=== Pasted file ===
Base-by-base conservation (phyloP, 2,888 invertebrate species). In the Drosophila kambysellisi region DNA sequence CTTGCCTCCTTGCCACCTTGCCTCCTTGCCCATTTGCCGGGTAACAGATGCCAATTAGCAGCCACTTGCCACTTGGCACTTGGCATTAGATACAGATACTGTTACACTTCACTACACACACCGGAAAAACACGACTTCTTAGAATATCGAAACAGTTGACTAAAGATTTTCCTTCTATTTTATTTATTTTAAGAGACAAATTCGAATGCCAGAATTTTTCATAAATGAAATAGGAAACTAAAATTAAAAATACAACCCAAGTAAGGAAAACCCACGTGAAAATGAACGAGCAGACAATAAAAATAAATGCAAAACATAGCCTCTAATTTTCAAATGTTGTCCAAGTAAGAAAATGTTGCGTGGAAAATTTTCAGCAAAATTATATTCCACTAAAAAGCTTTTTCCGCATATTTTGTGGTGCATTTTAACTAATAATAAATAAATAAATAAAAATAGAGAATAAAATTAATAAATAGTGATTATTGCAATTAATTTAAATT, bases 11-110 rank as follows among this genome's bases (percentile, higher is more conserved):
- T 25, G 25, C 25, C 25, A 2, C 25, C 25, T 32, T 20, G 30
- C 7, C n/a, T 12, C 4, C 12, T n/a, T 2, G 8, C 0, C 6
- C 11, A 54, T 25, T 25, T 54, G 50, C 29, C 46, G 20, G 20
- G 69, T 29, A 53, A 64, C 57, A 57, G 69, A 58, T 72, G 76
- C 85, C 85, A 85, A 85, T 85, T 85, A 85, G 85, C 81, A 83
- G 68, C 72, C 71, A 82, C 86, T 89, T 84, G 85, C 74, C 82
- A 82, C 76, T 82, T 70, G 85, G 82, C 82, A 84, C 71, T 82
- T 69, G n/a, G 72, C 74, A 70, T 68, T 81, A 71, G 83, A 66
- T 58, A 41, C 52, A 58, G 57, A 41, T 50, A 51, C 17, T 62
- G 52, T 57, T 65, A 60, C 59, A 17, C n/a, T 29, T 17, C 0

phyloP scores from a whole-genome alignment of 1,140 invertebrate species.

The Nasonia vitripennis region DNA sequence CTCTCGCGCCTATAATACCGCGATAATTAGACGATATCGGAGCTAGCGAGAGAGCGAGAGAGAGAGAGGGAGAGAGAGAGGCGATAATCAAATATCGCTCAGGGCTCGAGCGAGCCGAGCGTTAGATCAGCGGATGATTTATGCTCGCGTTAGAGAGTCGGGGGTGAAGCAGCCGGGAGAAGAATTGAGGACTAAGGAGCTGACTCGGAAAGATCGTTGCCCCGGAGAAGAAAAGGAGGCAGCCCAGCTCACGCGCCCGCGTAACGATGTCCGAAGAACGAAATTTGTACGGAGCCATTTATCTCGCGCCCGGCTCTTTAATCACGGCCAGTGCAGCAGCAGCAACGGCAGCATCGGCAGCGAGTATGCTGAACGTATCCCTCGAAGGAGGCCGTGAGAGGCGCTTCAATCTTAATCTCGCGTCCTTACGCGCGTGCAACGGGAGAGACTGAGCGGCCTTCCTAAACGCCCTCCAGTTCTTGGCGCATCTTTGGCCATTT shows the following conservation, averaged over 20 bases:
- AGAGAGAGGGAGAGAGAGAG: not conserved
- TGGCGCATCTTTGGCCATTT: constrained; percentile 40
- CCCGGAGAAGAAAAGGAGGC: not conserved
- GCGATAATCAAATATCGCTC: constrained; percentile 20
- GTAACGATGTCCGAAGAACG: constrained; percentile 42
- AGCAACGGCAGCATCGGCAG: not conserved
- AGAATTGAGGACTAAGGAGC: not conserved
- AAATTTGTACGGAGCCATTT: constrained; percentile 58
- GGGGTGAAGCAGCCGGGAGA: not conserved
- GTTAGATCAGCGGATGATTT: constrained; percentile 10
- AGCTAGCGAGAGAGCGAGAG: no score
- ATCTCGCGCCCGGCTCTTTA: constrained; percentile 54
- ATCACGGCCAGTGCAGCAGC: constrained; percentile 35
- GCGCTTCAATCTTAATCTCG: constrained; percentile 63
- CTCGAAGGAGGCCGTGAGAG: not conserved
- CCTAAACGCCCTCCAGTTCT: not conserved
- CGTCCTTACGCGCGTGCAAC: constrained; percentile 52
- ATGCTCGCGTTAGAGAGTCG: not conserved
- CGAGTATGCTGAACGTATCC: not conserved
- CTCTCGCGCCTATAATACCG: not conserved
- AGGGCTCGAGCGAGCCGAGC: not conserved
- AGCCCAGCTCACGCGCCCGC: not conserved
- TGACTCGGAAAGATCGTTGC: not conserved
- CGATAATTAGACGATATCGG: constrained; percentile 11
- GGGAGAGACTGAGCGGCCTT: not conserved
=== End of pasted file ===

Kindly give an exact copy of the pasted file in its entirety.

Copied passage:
Base-by-base conservation (phyloP, 2,888 invertebrate species). In the Drosophila kambysellisi region DNA sequence CTTGCCTCCTTGCCACCTTGCCTCCTTGCCCATTTGCCGGGTAACAGATGCCAATTAGCAGCCACTTGCCACTTGGCACTTGGCATTAGATACAGATACTGTTACACTTCACTACACACACCGGAAAAACACGACTTCTTAGAATATCGAAACAGTTGACTAAAGATTTTCCTTCTATTTTATTTATTTTAAGAGACAAATTCGAATGCCAGAATTTTTCATAAATGAAATAGGAAACTAAAATTAAAAATACAACCCAAGTAAGGAAAACCCACGTGAAAATGAACGAGCAGACAATAAAAATAAATGCAAAACATAGCCTCTAATTTTCAAATGTTGTCCAAGTAAGAAAATGTTGCGTGGAAAATTTTCAGCAAAATTATATTCCACTAAAAAGCTTTTTCCGCATATTTTGTGGTGCATTTTAACTAATAATAAATAAATAAATAAAAATAGAGAATAAAATTAATAAATAGTGATTATTGCAATTAATTTAAATT, bases 11-110 rank as follows among this genome's bases (percentile, higher is more conserved):
- T 25, G 25, C 25, C 25, A 2, C 25, C 25, T 32, T 20, G 30
- C 7, C n/a, T 12, C 4, C 12, T n/a, T 2, G 8, C 0, C 6
- C 11, A 54, T 25, T 25, T 54, G 50, C 29, C 46, G 20, G 20
- G 69, T 29, A 53, A 64, C 57, A 57, G 69, A 58, T 72, G 76
- C 85, C 85, A 85, A 85, T 85, T 85, A 85, G 85, C 81, A 83
- G 68, C 72, C 71, A 82, C 86, T 89, T 84, G 85, C 74, C 82
- A 82, C 76, T 82, T 70, G 85, G 82, C 82, A 84, C 71, T 82
- T 69, G n/a, G 72, C 74, A 70, T 68, T 81, A 71, G 83, A 66
- T 58, A 41, C 52, A 58, G 57, A 41, T 50, A 51, C 17, T 62
- G 52, T 57, T 65, A 60, C 59, A 17, C n/a, T 29, T 17, C 0

phyloP scores from a whole-genome alignment of 1,140 invertebrate species.

The Nasonia vitripennis region DNA sequence CTCTCGCGCCTATAATACCGCGATAATTAGACGATATCGGAGCTAGCGAGAGAGCGAGAGAGAGAGAGGGAGAGAGAGAGGCGATAATCAAATATCGCTCAGGGCTCGAGCGAGCCGAGCGTTAGATCAGCGGATGATTTATGCTCGCGTTAGAGAGTCGGGGGTGAAGCAGCCGGGAGAAGAATTGAGGACTAAGGAGCTGACTCGGAAAGATCGTTGCCCCGGAGAAGAAAAGGAGGCAGCCCAGCTCACGCGCCCGCGTAACGATGTCCGAAGAACGAAATTTGTACGGAGCCATTTATCTCGCGCCCGGCTCTTTAATCACGGCCAGTGCAGCAGCAGCAACGGCAGCATCGGCAGCGAGTATGCTGAACGTATCCCTCGAAGGAGGCCGTGAGAGGCGCTTCAATCTTAATCTCGCGTCCTTACGCGCGTGCAACGGGAGAGACTGAGCGGCCTTCCTAAACGCCCTCCAGTTCTTGGCGCATCTTTGGCCATTT shows the following conservation, averaged over 20 bases:
- AGAGAGAGGGAGAGAGAGAG: not conserved
- TGGCGCATCTTTGGCCATTT: constrained; percentile 40
- CCCGGAGAAGAAAAGGAGGC: not conserved
- GCGATAATCAAATATCGCTC: constrained; percentile 20
- GTAACGATGTCCGAAGAACG: constrained; percentile 42
- AGCAACGGCAGCATCGGCAG: not conserved
- AGAATTGAGGACTAAGGAGC: not conserved
- AAATTTGTACGGAGCCATTT: constrained; percentile 58
- GGGGTGAAGCAGCCGGGAGA: not conserved
- GTTAGATCAGCGGATGATTT: constrained; percentile 10
- AGCTAGCGAGAGAGCGAGAG: no score
- ATCTCGCGCCCGGCTCTTTA: constrained; percentile 54
- ATCACGGCCAGTGCAGCAGC: constrained; percentile 35
- GCGCTTCAATCTTAATCTCG: constrained; percentile 63
- CTCGAAGGAGGCCGTGAGAG: not conserved
- CCTAAACGCCCTCCAGTTCT: not conserved
- CGTCCTTACGCGCGTGCAAC: constrained; percentile 52
- ATGCTCGCGTTAGAGAGTCG: not conserved
- CGAGTATGCTGAACGTATCC: not conserved
- CTCTCGCGCCTATAATACCG: not conserved
- AGGGCTCGAGCGAGCCGAGC: not conserved
- AGCCCAGCTCACGCGCCCGC: not conserved
- TGACTCGGAAAGATCGTTGC: not conserved
- CGATAATTAGACGATATCGG: constrained; percentile 11
- GGGAGAGACTGAGCGGCCTT: not conserved